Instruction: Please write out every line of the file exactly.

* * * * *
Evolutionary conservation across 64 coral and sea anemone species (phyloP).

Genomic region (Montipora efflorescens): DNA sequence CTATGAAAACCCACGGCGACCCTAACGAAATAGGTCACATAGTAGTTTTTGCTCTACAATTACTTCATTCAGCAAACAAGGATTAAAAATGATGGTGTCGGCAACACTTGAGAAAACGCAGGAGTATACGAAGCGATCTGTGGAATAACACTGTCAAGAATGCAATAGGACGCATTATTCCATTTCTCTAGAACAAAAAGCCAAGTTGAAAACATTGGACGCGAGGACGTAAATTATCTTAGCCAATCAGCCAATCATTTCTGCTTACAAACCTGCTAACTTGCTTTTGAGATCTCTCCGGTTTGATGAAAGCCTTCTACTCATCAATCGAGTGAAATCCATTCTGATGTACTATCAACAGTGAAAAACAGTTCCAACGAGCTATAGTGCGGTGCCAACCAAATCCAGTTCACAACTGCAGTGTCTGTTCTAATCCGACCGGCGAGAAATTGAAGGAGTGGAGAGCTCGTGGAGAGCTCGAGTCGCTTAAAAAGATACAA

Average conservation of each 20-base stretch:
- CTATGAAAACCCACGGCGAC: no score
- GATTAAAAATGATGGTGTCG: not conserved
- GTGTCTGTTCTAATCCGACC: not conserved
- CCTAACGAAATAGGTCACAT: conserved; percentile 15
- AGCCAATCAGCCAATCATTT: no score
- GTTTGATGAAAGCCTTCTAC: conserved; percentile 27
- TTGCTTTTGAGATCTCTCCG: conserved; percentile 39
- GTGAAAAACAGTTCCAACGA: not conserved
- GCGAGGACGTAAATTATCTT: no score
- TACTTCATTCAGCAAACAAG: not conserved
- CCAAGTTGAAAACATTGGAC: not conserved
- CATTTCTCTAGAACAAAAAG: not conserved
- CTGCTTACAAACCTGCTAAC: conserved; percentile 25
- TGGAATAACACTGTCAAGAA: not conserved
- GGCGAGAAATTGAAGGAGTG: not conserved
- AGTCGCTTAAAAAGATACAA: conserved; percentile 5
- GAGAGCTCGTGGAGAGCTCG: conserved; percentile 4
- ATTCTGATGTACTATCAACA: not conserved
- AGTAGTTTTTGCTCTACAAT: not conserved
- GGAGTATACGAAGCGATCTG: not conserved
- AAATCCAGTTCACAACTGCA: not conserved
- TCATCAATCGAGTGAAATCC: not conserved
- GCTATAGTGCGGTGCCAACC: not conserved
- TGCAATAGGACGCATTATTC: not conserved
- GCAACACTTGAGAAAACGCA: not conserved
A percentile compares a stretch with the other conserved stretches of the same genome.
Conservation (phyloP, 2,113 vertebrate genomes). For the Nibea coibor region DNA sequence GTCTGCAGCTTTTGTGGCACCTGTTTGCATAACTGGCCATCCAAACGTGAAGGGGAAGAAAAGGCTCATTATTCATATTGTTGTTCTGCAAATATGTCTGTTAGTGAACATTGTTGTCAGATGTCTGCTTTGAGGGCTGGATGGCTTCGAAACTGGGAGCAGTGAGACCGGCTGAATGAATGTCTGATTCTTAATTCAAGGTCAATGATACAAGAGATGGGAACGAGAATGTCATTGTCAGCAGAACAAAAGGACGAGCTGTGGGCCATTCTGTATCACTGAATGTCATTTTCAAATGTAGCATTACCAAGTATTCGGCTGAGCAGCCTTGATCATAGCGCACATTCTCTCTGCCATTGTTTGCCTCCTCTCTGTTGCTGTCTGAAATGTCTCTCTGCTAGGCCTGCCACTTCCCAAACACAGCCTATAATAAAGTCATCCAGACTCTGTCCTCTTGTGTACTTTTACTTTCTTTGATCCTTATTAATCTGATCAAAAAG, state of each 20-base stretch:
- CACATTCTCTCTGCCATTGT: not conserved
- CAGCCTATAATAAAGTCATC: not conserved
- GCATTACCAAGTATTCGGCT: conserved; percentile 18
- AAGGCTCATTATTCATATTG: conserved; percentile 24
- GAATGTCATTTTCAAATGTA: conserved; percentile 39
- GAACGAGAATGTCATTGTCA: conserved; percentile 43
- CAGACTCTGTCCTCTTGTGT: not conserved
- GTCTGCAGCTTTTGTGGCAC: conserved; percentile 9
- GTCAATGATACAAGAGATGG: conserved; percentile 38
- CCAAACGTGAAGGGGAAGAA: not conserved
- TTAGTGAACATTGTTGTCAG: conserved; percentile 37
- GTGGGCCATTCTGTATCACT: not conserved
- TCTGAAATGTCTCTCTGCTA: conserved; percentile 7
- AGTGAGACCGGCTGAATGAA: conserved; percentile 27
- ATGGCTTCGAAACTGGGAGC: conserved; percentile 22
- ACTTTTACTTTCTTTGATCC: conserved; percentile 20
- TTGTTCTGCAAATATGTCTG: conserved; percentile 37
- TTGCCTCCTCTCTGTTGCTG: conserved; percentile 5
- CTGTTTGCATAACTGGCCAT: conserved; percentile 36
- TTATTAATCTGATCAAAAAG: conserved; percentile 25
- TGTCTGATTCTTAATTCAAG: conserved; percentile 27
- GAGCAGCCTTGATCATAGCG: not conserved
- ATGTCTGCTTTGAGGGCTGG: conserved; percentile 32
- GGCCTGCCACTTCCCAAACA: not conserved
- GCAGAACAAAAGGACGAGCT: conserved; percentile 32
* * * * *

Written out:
Evolutionary conservation across 64 coral and sea anemone species (phyloP).

Genomic region (Montipora efflorescens): DNA sequence CTATGAAAACCCACGGCGACCCTAACGAAATAGGTCACATAGTAGTTTTTGCTCTACAATTACTTCATTCAGCAAACAAGGATTAAAAATGATGGTGTCGGCAACACTTGAGAAAACGCAGGAGTATACGAAGCGATCTGTGGAATAACACTGTCAAGAATGCAATAGGACGCATTATTCCATTTCTCTAGAACAAAAAGCCAAGTTGAAAACATTGGACGCGAGGACGTAAATTATCTTAGCCAATCAGCCAATCATTTCTGCTTACAAACCTGCTAACTTGCTTTTGAGATCTCTCCGGTTTGATGAAAGCCTTCTACTCATCAATCGAGTGAAATCCATTCTGATGTACTATCAACAGTGAAAAACAGTTCCAACGAGCTATAGTGCGGTGCCAACCAAATCCAGTTCACAACTGCAGTGTCTGTTCTAATCCGACCGGCGAGAAATTGAAGGAGTGGAGAGCTCGTGGAGAGCTCGAGTCGCTTAAAAAGATACAA

Average conservation of each 20-base stretch:
- CTATGAAAACCCACGGCGAC: no score
- GATTAAAAATGATGGTGTCG: not conserved
- GTGTCTGTTCTAATCCGACC: not conserved
- CCTAACGAAATAGGTCACAT: conserved; percentile 15
- AGCCAATCAGCCAATCATTT: no score
- GTTTGATGAAAGCCTTCTAC: conserved; percentile 27
- TTGCTTTTGAGATCTCTCCG: conserved; percentile 39
- GTGAAAAACAGTTCCAACGA: not conserved
- GCGAGGACGTAAATTATCTT: no score
- TACTTCATTCAGCAAACAAG: not conserved
- CCAAGTTGAAAACATTGGAC: not conserved
- CATTTCTCTAGAACAAAAAG: not conserved
- CTGCTTACAAACCTGCTAAC: conserved; percentile 25
- TGGAATAACACTGTCAAGAA: not conserved
- GGCGAGAAATTGAAGGAGTG: not conserved
- AGTCGCTTAAAAAGATACAA: conserved; percentile 5
- GAGAGCTCGTGGAGAGCTCG: conserved; percentile 4
- ATTCTGATGTACTATCAACA: not conserved
- AGTAGTTTTTGCTCTACAAT: not conserved
- GGAGTATACGAAGCGATCTG: not conserved
- AAATCCAGTTCACAACTGCA: not conserved
- TCATCAATCGAGTGAAATCC: not conserved
- GCTATAGTGCGGTGCCAACC: not conserved
- TGCAATAGGACGCATTATTC: not conserved
- GCAACACTTGAGAAAACGCA: not conserved
A percentile compares a stretch with the other conserved stretches of the same genome.
Conservation (phyloP, 2,113 vertebrate genomes). For the Nibea coibor region DNA sequence GTCTGCAGCTTTTGTGGCACCTGTTTGCATAACTGGCCATCCAAACGTGAAGGGGAAGAAAAGGCTCATTATTCATATTGTTGTTCTGCAAATATGTCTGTTAGTGAACATTGTTGTCAGATGTCTGCTTTGAGGGCTGGATGGCTTCGAAACTGGGAGCAGTGAGACCGGCTGAATGAATGTCTGATTCTTAATTCAAGGTCAATGATACAAGAGATGGGAACGAGAATGTCATTGTCAGCAGAACAAAAGGACGAGCTGTGGGCCATTCTGTATCACTGAATGTCATTTTCAAATGTAGCATTACCAAGTATTCGGCTGAGCAGCCTTGATCATAGCGCACATTCTCTCTGCCATTGTTTGCCTCCTCTCTGTTGCTGTCTGAAATGTCTCTCTGCTAGGCCTGCCACTTCCCAAACACAGCCTATAATAAAGTCATCCAGACTCTGTCCTCTTGTGTACTTTTACTTTCTTTGATCCTTATTAATCTGATCAAAAAG, state of each 20-base stretch:
- CACATTCTCTCTGCCATTGT: not conserved
- CAGCCTATAATAAAGTCATC: not conserved
- GCATTACCAAGTATTCGGCT: conserved; percentile 18
- AAGGCTCATTATTCATATTG: conserved; percentile 24
- GAATGTCATTTTCAAATGTA: conserved; percentile 39
- GAACGAGAATGTCATTGTCA: conserved; percentile 43
- CAGACTCTGTCCTCTTGTGT: not conserved
- GTCTGCAGCTTTTGTGGCAC: conserved; percentile 9
- GTCAATGATACAAGAGATGG: conserved; percentile 38
- CCAAACGTGAAGGGGAAGAA: not conserved
- TTAGTGAACATTGTTGTCAG: conserved; percentile 37
- GTGGGCCATTCTGTATCACT: not conserved
- TCTGAAATGTCTCTCTGCTA: conserved; percentile 7
- AGTGAGACCGGCTGAATGAA: conserved; percentile 27
- ATGGCTTCGAAACTGGGAGC: conserved; percentile 22
- ACTTTTACTTTCTTTGATCC: conserved; percentile 20
- TTGTTCTGCAAATATGTCTG: conserved; percentile 37
- TTGCCTCCTCTCTGTTGCTG: conserved; percentile 5
- CTGTTTGCATAACTGGCCAT: conserved; percentile 36
- TTATTAATCTGATCAAAAAG: conserved; percentile 25
- TGTCTGATTCTTAATTCAAG: conserved; percentile 27
- GAGCAGCCTTGATCATAGCG: not conserved
- ATGTCTGCTTTGAGGGCTGG: conserved; percentile 32
- GGCCTGCCACTTCCCAAACA: not conserved
- GCAGAACAAAAGGACGAGCT: conserved; percentile 32